STAFF at a Scottish tourist attraction badly hit in this week's storms say it will take several weeks for the damage to their historic glasshouse to be repaired.

But those behind the massive clean-up at the Royal Botanic Garden in Edinburgh (RBGE) point out they have already re-opened for business and hope to grow new trees from the remains of some of the felled rare species.

Hundreds of glass panels were smashed and dozens of trees, many of them ancient specimens, were destroyed during Tuesday's storms.

Of the trees damaged – some of which were hundreds of years old – was a Chinese Tree of Heaven which was collected in the wild at the beginning of the last century.

The garden, initially closed to the public, re-opened on Thursday after paths were cleared, broken glass collected, damaged trees were roped off and it was decided it was safe for the public.

The cost of the damage is yet to be calculated and it is hoped much of the building repair work, including the glass damage, will be covered by insurance.

There are currently no plans to launch a public appeal to offset any financial burden.

Sandra Donnelly, a spokeswoman for the RBGE, said the clean-up was well under way but that it could be "weeks rather than days" before all the glass is replaced.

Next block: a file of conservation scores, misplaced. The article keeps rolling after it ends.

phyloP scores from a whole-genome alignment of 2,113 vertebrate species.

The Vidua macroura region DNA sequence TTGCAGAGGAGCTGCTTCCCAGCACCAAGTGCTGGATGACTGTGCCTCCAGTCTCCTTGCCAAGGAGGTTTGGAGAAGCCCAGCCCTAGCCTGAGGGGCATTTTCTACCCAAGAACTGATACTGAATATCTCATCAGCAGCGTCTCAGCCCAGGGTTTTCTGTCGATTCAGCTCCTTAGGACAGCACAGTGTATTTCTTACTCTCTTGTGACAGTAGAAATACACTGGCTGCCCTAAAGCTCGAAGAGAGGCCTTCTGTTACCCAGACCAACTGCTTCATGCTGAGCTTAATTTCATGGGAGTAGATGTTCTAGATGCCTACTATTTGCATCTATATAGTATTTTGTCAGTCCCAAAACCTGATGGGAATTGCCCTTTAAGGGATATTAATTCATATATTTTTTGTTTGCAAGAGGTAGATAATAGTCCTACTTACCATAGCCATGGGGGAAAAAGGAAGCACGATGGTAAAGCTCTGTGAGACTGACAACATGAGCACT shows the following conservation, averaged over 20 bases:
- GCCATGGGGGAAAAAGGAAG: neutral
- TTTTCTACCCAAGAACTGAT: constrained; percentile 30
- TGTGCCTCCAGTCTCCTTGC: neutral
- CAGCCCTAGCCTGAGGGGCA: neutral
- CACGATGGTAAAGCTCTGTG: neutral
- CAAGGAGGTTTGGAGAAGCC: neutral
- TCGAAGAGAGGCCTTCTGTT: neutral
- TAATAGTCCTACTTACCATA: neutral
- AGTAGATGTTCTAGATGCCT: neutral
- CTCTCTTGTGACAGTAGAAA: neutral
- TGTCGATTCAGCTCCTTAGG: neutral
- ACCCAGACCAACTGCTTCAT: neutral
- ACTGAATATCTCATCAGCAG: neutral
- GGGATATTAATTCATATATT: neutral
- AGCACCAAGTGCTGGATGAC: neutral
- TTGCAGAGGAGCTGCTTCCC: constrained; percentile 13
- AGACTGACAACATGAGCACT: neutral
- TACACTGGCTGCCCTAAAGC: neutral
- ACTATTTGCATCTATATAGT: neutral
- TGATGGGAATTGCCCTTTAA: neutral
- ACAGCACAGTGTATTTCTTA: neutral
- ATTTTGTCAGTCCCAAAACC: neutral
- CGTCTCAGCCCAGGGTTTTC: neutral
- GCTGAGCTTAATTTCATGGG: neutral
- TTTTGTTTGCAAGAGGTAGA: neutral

In the case of the trees, however, 40 of which were uprooted or damaged, the efforts to get back to normal could take considerably longer. However, the RBGE is keen to see the positive side.

Ms Donnelly said: "We are hoping to propagate some of the wild origin species and grow new trees and replace the old ones.

"Our curator is looking to the optimistic side. It gives an opportunity for new planting and eventually they'll be as big and majestic as the ones we have lost."

The RBGE has also been contacted by Lincoln Cathedral, which wants to use one of the garden's fallen oaks to help repair its roof.

Ms Donnelly said: "If the tree can be recycled and put to good use then that's what we're all about – conservation."